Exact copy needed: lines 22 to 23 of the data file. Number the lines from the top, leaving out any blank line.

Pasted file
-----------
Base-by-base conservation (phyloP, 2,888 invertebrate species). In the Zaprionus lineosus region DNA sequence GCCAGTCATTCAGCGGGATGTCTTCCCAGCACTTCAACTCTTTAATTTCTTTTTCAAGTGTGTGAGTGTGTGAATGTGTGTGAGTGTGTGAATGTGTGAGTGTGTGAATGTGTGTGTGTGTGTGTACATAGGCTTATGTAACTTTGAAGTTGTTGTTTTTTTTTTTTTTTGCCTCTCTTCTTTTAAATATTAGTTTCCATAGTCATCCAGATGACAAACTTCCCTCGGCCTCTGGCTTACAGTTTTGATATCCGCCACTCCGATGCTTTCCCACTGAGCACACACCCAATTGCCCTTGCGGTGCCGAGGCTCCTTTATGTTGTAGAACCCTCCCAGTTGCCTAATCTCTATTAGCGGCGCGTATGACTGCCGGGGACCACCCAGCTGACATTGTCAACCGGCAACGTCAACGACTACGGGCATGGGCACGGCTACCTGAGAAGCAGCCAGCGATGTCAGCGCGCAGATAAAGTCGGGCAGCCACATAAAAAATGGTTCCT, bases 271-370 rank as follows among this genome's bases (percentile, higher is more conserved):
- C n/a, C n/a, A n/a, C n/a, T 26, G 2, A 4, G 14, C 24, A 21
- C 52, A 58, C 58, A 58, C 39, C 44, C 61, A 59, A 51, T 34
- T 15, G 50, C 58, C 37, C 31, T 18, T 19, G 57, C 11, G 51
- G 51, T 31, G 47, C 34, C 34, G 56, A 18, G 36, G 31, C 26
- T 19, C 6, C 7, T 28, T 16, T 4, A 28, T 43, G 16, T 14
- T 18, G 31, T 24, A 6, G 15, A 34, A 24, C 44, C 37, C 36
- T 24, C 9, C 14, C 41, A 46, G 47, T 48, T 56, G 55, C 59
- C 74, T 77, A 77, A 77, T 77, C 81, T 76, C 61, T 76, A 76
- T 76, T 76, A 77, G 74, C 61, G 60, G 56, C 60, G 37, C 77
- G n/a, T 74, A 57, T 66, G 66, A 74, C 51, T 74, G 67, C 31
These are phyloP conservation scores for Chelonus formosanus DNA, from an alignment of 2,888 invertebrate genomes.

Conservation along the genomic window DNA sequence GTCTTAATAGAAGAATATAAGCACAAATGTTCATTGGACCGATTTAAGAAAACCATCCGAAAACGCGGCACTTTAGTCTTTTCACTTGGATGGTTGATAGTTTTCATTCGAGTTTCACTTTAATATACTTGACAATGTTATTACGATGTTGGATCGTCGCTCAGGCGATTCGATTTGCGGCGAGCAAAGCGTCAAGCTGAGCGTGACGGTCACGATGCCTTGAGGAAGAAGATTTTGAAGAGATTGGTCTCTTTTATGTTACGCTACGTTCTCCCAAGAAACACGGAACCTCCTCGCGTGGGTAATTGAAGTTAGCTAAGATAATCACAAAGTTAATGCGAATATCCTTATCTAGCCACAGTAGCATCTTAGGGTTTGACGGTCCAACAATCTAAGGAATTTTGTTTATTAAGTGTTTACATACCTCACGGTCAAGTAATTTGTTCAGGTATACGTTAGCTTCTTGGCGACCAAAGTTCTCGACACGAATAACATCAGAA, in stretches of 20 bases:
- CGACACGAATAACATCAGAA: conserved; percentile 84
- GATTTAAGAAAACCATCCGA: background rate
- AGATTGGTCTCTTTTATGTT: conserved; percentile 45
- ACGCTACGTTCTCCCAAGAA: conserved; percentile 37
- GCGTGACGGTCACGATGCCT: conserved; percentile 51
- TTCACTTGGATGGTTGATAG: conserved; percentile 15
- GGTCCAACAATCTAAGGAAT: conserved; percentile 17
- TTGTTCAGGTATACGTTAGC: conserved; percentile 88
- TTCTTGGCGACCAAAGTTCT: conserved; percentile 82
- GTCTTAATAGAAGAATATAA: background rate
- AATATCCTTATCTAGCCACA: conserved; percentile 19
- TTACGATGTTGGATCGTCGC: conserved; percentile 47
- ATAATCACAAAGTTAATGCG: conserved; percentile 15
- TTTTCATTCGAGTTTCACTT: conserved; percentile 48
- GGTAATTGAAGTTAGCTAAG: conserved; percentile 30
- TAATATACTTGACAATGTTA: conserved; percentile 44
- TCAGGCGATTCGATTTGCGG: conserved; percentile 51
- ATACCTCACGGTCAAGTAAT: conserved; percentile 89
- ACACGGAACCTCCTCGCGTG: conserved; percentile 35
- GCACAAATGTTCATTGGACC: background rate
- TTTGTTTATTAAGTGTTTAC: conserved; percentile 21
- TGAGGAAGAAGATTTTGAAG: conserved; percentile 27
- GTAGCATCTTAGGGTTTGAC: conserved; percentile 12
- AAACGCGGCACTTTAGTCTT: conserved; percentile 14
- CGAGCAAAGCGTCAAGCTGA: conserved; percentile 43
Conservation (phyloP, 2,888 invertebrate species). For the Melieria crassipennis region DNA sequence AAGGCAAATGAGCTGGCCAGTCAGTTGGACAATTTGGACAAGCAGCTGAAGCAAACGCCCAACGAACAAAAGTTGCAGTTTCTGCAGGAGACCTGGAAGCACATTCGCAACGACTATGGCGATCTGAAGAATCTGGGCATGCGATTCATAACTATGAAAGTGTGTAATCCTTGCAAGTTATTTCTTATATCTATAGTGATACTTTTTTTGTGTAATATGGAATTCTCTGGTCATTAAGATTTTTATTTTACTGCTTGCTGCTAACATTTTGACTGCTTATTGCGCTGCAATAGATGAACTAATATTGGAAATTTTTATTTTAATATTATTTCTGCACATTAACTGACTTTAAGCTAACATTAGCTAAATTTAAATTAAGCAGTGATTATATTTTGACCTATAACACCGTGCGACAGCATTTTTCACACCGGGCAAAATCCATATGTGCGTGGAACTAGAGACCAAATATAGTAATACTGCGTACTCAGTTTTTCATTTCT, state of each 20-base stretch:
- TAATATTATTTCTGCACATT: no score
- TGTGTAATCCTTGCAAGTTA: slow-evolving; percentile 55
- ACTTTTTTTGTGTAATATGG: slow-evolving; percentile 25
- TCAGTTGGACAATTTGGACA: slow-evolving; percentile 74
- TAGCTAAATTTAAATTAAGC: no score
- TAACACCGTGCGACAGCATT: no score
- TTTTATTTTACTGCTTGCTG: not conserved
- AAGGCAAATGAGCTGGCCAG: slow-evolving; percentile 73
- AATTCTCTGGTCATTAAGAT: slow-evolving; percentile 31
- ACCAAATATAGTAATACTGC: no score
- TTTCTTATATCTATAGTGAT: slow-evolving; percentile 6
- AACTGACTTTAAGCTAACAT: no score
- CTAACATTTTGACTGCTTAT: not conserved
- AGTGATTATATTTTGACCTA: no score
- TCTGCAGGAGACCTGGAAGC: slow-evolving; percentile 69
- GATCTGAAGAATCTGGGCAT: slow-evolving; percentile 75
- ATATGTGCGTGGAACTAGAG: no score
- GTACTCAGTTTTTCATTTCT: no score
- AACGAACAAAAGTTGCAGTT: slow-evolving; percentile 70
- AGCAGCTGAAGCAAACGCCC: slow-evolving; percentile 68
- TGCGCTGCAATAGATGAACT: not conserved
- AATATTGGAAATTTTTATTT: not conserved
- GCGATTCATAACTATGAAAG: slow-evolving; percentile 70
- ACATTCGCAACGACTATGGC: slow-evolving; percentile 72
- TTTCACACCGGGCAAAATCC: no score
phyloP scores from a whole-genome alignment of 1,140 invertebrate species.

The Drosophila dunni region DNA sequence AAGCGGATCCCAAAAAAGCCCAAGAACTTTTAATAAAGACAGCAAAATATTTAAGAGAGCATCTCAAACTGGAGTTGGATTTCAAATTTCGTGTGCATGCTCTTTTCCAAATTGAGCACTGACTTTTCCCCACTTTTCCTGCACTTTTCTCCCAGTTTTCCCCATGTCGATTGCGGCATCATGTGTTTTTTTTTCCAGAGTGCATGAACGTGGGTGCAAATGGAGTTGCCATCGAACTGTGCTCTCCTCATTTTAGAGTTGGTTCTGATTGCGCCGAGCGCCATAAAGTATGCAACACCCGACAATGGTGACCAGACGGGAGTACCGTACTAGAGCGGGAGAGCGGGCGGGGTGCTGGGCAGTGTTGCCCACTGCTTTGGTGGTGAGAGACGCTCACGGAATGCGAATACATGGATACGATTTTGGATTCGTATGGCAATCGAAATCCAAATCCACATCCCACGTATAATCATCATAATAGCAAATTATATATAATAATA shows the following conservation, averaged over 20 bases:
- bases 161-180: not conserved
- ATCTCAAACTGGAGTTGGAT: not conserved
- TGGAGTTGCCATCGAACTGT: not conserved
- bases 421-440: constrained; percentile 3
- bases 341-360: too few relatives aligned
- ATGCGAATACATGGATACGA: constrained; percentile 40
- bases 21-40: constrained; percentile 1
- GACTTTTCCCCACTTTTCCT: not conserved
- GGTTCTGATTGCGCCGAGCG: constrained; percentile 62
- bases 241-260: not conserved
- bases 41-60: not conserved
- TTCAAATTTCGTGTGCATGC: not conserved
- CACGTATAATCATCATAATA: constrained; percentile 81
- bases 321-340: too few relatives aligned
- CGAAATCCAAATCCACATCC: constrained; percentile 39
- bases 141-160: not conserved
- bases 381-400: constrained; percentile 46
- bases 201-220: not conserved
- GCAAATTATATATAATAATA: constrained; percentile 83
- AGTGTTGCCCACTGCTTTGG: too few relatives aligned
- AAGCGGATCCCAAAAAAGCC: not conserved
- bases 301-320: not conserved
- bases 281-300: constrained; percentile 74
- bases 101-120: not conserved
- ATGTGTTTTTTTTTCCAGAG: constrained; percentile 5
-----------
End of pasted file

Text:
- TTCTTGGCGACCAAAGTTCT: conserved; percentile 82
- GTCTTAATAGAAGAATATAA: background rate